Holidaying Aussie family startled as windscreen viper takes over car
A family were on a long journey back home on a busy NSW highway when they noticed "a little yellow head" on the hood of the car.
"What the f***? Kerry Jenkins exclaimed in a TikTok full of expletives, which has since gone viral. "It must be in the actual car [suggesting it was coming from inside the bonnet]."
She identified the unwelcome guest as a green tree snake, and urged her partner, who has a "massive snake phobia" to pull over.
"I can't" he responds, clearly agitated. "Theres no where to f***ing pull over."
The couple and their young son had been on the road for 250 kilometres from their holiday at Darlington Beach, north of Coffs Harbour, and were 30 kilometres from their home in Forster when the snake appeared into view. It's unclear how long the snake had been tagging along for the ride.
Having no where to stop yet, the poor snake continued to stay glued to the grill, and then started swinging from side to side after losing its hold, revealing how big the creature was.
"It's so f***ing scary," the man says. "Bet it's dizzy, Ms Jenkins pipes in.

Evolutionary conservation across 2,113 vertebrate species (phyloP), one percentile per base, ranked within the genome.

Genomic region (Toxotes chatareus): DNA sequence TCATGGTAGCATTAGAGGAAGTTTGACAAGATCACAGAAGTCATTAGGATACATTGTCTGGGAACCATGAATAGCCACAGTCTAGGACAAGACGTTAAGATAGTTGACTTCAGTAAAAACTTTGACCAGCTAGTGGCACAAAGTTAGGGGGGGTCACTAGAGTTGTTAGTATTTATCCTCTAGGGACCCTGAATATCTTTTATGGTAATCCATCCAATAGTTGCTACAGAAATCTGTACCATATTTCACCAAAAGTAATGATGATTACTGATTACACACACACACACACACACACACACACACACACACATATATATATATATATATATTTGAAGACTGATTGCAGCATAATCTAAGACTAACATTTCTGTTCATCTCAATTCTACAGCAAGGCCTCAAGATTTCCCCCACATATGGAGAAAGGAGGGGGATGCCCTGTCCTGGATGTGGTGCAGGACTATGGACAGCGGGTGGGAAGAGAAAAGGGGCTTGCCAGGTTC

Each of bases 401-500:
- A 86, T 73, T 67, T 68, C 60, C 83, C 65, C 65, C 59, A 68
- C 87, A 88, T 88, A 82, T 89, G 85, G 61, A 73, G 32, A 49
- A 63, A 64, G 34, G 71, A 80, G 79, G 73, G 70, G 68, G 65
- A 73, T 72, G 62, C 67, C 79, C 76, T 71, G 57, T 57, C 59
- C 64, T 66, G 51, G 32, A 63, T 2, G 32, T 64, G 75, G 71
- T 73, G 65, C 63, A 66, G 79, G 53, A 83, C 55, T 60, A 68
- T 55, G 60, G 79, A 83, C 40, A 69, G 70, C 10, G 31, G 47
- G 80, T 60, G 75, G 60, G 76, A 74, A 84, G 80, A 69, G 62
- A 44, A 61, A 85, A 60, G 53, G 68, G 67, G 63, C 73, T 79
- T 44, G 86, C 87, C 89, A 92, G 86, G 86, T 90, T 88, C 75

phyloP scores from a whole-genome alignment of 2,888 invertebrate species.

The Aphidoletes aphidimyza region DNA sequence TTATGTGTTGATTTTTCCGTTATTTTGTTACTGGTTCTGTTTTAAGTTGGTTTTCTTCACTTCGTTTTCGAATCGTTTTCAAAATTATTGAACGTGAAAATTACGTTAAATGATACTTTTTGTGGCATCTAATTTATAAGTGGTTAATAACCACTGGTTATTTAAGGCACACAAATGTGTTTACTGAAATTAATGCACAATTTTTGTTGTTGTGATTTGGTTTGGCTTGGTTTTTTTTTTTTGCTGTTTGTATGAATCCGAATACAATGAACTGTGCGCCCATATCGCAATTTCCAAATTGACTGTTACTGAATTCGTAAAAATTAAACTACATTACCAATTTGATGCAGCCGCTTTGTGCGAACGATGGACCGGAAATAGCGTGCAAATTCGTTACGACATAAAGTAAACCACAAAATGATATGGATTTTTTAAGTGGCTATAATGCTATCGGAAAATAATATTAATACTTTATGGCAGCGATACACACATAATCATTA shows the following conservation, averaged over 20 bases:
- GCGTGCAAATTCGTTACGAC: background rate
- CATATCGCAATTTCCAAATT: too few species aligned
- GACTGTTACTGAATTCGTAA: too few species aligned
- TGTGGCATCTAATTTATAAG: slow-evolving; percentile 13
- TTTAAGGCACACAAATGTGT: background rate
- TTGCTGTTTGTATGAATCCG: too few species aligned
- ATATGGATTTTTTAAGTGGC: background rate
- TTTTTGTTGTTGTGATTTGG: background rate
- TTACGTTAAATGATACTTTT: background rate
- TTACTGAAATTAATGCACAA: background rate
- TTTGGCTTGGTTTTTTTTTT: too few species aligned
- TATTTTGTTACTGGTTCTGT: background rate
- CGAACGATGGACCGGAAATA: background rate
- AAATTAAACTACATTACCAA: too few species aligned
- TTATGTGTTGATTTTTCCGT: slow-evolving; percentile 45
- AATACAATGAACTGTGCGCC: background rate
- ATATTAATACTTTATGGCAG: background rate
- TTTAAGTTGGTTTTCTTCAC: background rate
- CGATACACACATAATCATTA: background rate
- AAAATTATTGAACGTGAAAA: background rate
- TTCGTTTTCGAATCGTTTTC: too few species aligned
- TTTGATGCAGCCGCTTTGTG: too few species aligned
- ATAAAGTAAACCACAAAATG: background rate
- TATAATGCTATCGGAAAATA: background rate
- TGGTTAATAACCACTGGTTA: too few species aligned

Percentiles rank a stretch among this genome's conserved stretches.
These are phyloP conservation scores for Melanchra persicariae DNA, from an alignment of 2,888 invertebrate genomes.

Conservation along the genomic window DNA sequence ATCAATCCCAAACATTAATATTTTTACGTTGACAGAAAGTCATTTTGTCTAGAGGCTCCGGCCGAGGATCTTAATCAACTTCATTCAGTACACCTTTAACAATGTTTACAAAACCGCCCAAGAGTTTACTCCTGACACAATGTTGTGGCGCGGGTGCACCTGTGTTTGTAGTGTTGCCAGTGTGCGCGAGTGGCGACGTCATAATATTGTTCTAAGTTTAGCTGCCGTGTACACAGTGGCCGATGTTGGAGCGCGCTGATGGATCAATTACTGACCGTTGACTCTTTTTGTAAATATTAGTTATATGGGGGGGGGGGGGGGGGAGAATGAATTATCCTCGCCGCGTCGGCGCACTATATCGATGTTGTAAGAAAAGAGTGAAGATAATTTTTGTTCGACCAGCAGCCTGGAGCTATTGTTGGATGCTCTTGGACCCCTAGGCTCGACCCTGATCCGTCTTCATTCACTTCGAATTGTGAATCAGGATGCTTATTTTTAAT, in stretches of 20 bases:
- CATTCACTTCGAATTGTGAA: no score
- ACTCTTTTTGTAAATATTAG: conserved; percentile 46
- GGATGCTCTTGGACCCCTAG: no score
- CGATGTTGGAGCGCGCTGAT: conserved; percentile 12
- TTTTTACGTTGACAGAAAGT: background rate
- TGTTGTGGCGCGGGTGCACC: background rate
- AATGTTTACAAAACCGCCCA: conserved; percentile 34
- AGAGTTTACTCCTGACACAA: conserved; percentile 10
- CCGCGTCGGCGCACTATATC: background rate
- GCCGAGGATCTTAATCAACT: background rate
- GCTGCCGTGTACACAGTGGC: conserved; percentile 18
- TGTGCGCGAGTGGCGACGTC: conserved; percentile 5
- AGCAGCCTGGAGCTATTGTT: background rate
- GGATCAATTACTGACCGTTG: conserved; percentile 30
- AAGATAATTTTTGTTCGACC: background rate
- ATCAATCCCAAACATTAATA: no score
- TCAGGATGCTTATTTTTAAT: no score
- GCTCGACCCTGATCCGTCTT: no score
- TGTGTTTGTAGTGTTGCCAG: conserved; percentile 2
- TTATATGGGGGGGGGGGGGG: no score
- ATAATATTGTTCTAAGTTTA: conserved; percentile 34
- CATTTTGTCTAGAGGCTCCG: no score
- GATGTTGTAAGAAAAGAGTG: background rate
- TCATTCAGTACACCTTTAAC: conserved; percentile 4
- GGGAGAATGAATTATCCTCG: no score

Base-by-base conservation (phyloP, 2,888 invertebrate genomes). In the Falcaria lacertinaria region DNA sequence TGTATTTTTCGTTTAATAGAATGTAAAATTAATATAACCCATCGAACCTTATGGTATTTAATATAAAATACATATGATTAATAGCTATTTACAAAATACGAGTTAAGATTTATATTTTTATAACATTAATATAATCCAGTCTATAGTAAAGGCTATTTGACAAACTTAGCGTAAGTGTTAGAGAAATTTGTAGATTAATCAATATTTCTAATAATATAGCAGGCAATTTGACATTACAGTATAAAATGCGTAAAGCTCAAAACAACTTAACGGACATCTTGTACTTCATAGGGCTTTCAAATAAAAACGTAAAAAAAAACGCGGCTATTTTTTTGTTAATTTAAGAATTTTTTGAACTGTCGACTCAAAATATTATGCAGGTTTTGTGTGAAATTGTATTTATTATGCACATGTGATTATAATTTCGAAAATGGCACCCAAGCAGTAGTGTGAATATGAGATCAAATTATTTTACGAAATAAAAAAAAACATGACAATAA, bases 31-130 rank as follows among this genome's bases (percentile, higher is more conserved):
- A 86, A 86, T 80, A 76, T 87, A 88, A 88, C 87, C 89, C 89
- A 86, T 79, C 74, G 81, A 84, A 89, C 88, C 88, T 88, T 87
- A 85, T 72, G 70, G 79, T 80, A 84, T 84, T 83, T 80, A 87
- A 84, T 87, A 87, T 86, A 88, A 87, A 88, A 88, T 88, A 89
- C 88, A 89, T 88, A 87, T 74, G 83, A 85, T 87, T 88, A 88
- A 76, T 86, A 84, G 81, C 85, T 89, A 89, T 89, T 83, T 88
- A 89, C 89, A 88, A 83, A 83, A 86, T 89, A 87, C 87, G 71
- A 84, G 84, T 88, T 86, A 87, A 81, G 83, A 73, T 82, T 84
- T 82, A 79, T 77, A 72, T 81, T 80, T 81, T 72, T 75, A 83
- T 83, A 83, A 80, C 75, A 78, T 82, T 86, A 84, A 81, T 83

As they turn off the Pacific Highway and slow down, the "windscreen viper" disappears from view. "Oh no, the man says," thinking he ran the snake over, however his partner appears to be more hopeful. "I don't think it came out. It wasn't on the road," she responds.
Social media users react to classic Aussie video
More than 28 million people viewed the video, commenting on how funny the couple's narration was.
"I’m dying laughing," one person said.
"Australian accents are elite" another said.
"The snake the whole time they’re talking: “Let me out, let me out," a third person said.
Update reveals snake is still inside car
In an update video on Monday, Ms Jenkins shows them getting out of the car after pulling over, where her partner comments that the snake slid under one of the front wheels.
"Once we pulled over we could see it was still hanging onto to the front grill," Ms Jenkins said in the video caption. "It slid onto the ground and then back up into the under motor. A fellow helped us look, with no success."
The morning after arriving home, they inspected the car again to no avail, though on Monday Ms Jenkins claimed her partner "popped the bonnet," to find the snake "sitting on top of the motor" which then "slid back into a crevice."
"It's the snake's car now," someone commented on the video.
Tree snakes do not pose a threat
Yahoo News Australia previously spoke to a snake rescuer who identified the breed as non-venomous and harmless to humans.
“Their teeth are so small they can’t really even pierce skin,” Snakes in the City rescuer Harley Jones said.
Mr Jones said it’s common for snakes to slither into the bonnets of cars, but more often than not, it’s driven there out of fear.
He advises people who see a snake near their car to stay away from it to allow the snake to move on. Once they’re in the car it can be difficult to get them out and it’s best to call a professional. The alternative is to leave the car parked on grass for 24 hours and the snake will likely leave once it feels safe.
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